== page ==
Iceland has marked its first-ever loss of a glacier to climate change as scientists warn that hundreds of other ice sheets on the subarctic island risk the same fate.
With poetry, moments of silence and political speeches about the urgent need to fight climate change, Icelandic officials, activists and others bade goodbye to what once was a glacier.
As the world recently marked the warmest July ever on record, a bronze plaque was mounted on a bare rock in a ceremony on the barren terrain once covered by the Okjokull glacier in western Iceland.
After about 100 people made a two-hour hike up a volcano, including Iceland’s prime minister, Katrin Jakobsdottir, former UN human rights commissioner, Mary Robinson, and local reseachers ,installed a memorial plaque to the glacier, now called just “Ok,” minus the Icelandic word for glacier.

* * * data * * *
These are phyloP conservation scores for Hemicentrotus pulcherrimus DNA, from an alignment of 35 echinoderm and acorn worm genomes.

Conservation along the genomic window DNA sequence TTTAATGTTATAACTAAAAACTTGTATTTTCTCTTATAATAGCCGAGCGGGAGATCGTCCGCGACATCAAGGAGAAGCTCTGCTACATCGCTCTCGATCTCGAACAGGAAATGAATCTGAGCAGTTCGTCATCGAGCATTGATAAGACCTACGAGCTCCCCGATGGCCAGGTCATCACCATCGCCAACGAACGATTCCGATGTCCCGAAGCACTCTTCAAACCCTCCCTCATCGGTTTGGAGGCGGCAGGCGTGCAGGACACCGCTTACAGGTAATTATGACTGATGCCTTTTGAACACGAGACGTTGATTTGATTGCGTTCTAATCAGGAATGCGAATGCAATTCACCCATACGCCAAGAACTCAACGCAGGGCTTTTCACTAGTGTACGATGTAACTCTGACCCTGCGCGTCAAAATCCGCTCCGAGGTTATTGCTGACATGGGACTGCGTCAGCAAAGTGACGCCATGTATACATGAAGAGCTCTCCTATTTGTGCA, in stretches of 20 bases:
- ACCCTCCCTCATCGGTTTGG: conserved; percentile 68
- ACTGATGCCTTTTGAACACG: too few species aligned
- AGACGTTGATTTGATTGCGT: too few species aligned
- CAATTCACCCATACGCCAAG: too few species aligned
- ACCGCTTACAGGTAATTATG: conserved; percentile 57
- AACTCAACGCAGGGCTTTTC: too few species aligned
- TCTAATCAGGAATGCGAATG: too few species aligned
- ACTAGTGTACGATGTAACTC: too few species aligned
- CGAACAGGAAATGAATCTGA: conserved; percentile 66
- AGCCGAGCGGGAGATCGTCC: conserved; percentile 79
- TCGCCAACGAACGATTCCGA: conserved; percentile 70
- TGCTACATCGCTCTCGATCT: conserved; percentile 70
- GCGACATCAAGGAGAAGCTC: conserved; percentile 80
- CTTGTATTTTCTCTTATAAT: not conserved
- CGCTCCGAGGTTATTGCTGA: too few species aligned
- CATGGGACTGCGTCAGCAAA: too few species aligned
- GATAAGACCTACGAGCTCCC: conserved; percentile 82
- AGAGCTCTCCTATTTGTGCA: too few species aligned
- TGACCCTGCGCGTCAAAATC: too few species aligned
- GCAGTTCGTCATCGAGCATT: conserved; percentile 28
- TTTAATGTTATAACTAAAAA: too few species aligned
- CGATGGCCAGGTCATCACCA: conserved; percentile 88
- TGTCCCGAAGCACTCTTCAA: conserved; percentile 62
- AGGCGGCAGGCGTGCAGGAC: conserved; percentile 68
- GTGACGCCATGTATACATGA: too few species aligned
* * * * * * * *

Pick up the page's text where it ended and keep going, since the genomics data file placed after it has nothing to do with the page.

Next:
In 2014, “we made the decision that this was no longer a living glacier, it was only dead ice, it was not moving”, a glaciologist with the Icelandic Meteorological Office told.
The glacier used to stretch six square miles and residents reminisced about drinking pure water thousands of years old from Ok.
“The symbolic death of a glacier is a warning to us, and we need action,” former Irish president Mary Robinson said.
This was Iceland’s first glacier to disappear. But an expert said all of the nation’s ice masses will be gone in 200 years.
Iceland loses about 11bn tonnes of ice per year, and scientists fear all of the island’s 400-plus glaciers will be gone by 2200, according to Howe. Glacierscover about 11% of the country’s surface.
Glaciologists stripped Okjokull of its glacier status in 2014, a first for Iceland. In 1890, the glacier ice covered 16sq km (6.2 square miles) but by 2012 it measured just 0.7sq km, according to a report from the University of Iceland in 2017.